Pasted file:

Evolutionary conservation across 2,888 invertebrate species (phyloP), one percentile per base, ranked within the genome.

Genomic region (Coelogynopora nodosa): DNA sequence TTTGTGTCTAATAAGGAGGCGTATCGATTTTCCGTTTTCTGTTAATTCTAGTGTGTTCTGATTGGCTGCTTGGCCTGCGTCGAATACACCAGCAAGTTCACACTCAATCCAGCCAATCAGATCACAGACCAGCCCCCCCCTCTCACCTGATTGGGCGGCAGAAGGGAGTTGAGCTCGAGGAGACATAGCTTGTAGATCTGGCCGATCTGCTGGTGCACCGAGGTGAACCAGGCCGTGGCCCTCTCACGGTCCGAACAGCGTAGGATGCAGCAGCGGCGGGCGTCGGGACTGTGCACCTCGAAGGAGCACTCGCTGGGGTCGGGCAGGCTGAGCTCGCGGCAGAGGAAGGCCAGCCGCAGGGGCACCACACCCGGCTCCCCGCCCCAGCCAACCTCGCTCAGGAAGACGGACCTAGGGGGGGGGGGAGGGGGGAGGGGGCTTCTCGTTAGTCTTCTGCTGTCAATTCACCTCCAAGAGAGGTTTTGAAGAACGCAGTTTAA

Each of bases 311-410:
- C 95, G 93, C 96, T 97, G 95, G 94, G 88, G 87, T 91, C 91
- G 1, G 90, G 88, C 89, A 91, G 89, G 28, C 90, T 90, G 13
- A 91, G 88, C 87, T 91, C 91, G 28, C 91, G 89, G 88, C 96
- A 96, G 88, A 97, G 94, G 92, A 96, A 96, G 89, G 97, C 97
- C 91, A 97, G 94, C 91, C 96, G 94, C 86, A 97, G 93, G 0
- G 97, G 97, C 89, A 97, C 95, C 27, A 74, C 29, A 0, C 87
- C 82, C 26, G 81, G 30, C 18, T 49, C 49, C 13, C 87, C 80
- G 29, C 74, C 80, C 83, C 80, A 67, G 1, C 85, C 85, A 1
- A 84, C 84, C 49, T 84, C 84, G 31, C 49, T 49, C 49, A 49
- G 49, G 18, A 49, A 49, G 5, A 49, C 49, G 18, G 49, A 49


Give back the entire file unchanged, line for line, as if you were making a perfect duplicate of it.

Evolutionary conservation across 2,888 invertebrate species (phyloP), one percentile per base, ranked within the genome.

Genomic region (Coelogynopora nodosa): DNA sequence TTTGTGTCTAATAAGGAGGCGTATCGATTTTCCGTTTTCTGTTAATTCTAGTGTGTTCTGATTGGCTGCTTGGCCTGCGTCGAATACACCAGCAAGTTCACACTCAATCCAGCCAATCAGATCACAGACCAGCCCCCCCCTCTCACCTGATTGGGCGGCAGAAGGGAGTTGAGCTCGAGGAGACATAGCTTGTAGATCTGGCCGATCTGCTGGTGCACCGAGGTGAACCAGGCCGTGGCCCTCTCACGGTCCGAACAGCGTAGGATGCAGCAGCGGCGGGCGTCGGGACTGTGCACCTCGAAGGAGCACTCGCTGGGGTCGGGCAGGCTGAGCTCGCGGCAGAGGAAGGCCAGCCGCAGGGGCACCACACCCGGCTCCCCGCCCCAGCCAACCTCGCTCAGGAAGACGGACCTAGGGGGGGGGGGAGGGGGGAGGGGGCTTCTCGTTAGTCTTCTGCTGTCAATTCACCTCCAAGAGAGGTTTTGAAGAACGCAGTTTAA

Each of bases 311-410:
- C 95, G 93, C 96, T 97, G 95, G 94, G 88, G 87, T 91, C 91
- G 1, G 90, G 88, C 89, A 91, G 89, G 28, C 90, T 90, G 13
- A 91, G 88, C 87, T 91, C 91, G 28, C 91, G 89, G 88, C 96
- A 96, G 88, A 97, G 94, G 92, A 96, A 96, G 89, G 97, C 97
- C 91, A 97, G 94, C 91, C 96, G 94, C 86, A 97, G 93, G 0
- G 97, G 97, C 89, A 97, C 95, C 27, A 74, C 29, A 0, C 87
- C 82, C 26, G 81, G 30, C 18, T 49, C 49, C 13, C 87, C 80
- G 29, C 74, C 80, C 83, C 80, A 67, G 1, C 85, C 85, A 1
- A 84, C 84, C 49, T 84, C 84, G 31, C 49, T 49, C 49, A 49
- G 49, G 18, A 49, A 49, G 5, A 49, C 49, G 18, G 49, A 49